Michele Murphy

On Nov. 6, Ohioans will vote on Issue 1, a proposed constitutional amendment titled “Drug and Criminal Justice Policies Initiative.” It requires a simple majority vote to change the Ohio Constitution.

If Issue 1 passes, illegal drug and drug paraphernalia possession and use would be reduced to misdemeanors from felonies. That includes cocaine, heroin, methamphetamine and fentanyl.

Judges would be prohibited from issuing jail sentences until the third drug possession offense in a two-year period. It could subtract up to 25 percent from an inmate's court-ordered sentence for participating in rehabilitative, work, or educational programs, unless the conviction is for murder, rape or child molestation. It also would allow individuals convicted of possessing, procuring or using illegal drugs before the initiative’s enactment to petition the court to change their conviction to the new class of offense and be resentenced or released, unless the court determined that the individual was a risk to the public. There's more, and you can find details at ballotpedia.org., but this summarizes several key points.

I wish Ohio would lead the nation in innovative, effective treatment to combat alcohol and drug addiction as well as prison and sentencing reform.

Issue 1 is not the way to do it.

Ohio legislators, working with the courts and law enforcement, have implemented programs to address these issues, as they should.

In recent years, we have seen the creation of drug courts, mental health and veterans courts. These programs – and they are no "walk through the park" to get into, stay in or graduate from – are showing positive results. Lorain and Cuyahoga counties have all three.

One of Issue 1's stated goals is to reduce Ohio's prison population. It's a laudable goal and Ohio is already working on it. Ohio prisons are at 132 percent of capacity, according to Policy Matters Ohio, with nearly 50,000 inmates. They cost us a whopping $1.26 billion – with a “B” – a year to house, feed and provide medical care. A high rate of recidivism suggests that, when inmates are released, their prison experience may have made them better criminals instead of contributing members of society.

Prison cannot continue to be a revolving door. That is also why the state turned to community-based corrections programs for low-level, nonviolent offenders. These programs attempt to keep offenders closer to home, family and community resources. Time can be served in local jails. Local mental health, drug treatment and job-training providers attempt to redirect offenders to productive lives.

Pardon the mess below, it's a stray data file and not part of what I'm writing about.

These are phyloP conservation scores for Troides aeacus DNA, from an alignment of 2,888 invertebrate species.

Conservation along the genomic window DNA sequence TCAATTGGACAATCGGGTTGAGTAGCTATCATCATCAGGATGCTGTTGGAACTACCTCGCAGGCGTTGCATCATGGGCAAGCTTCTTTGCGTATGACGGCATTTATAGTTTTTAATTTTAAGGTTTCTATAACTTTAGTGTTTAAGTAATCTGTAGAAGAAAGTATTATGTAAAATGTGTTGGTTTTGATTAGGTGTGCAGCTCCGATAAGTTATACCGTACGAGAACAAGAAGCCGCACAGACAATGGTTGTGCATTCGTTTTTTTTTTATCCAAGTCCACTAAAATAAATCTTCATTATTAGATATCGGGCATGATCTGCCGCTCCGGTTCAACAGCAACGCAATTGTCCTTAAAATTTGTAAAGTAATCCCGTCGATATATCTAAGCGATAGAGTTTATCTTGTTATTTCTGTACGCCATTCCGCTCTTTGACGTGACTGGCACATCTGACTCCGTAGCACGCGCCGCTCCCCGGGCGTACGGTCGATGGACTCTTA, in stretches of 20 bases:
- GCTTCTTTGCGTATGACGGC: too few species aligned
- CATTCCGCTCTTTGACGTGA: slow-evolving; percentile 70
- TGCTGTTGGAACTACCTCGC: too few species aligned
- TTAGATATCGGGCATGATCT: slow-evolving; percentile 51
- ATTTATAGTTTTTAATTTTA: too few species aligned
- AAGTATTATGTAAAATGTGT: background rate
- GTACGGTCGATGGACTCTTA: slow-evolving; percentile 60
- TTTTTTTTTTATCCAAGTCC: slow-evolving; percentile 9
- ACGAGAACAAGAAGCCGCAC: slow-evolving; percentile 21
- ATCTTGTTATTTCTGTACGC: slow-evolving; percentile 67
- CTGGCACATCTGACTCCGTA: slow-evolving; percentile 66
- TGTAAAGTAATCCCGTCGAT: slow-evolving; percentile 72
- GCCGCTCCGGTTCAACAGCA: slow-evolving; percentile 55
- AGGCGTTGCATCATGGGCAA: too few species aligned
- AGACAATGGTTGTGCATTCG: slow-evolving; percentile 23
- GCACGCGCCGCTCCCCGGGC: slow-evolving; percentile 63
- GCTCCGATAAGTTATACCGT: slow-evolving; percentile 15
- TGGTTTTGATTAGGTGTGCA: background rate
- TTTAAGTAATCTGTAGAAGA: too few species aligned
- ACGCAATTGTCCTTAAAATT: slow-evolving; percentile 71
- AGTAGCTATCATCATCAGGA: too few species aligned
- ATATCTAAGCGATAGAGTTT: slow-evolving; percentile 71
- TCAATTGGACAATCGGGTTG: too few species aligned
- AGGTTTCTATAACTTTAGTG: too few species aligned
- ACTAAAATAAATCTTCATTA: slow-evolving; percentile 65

SB 66 becomes law at the end of this month. The bipartisan measure places a focus on potential for rehabilitation and strengthens and expands these efforts.

As we all know, the wheels of government can turn very slowly, and I imagine that was some of the motivation for those who hit the streets to secure more than 300,000 valid Ohio voter signatures to get Issue 1 on the ballot. I believe they went about this the wrong way, as a constitutional amendment is not the way to get issues like these resolved. However well intentioned, I believe the ballot language would create confusion in interpretation and possibly allow criminals to remain free or others already in jail to be released with no assurance they won't offend again.

Years ago I met Joe (not his real name), imprisoned for drug possession. We met when I spoke at the Grafton prison. He was one of the inmates allowed to escort me through the grounds. I recall asking myself how men who seemed as nice, friendly and polite as Joe became mired in drugs, then prison. But he, like scores more, did. Period.

Two or three years later, I walked into a small community-based nonprofit on Cleveland's West Side to meet with the executive director. As I entered, a man approached and said, "Do you remember me?" It was Joe.

Before I left the building, I made a point of searching him out to talk. I was curious about what had happened since we met. He told me he was married and a father. He was rehabilitated in prison – not a small feat – and had remained drug-free. He told me he was determined to do the right thing by his family. He said it was not easy finding a job, but the nonprofit he worked for gave him a second chance.

He was attending classes and working with teens to keep them off drugs and on the path to a decent life. He did what so many other former prisoners could not do: He earned a paycheck, paid taxes and successfully re-entered society.

He earned his way back. It was not just handed to him. This is what SB 66, along with the established programs like drug courts, can lead to. We don’t need Issue 1.

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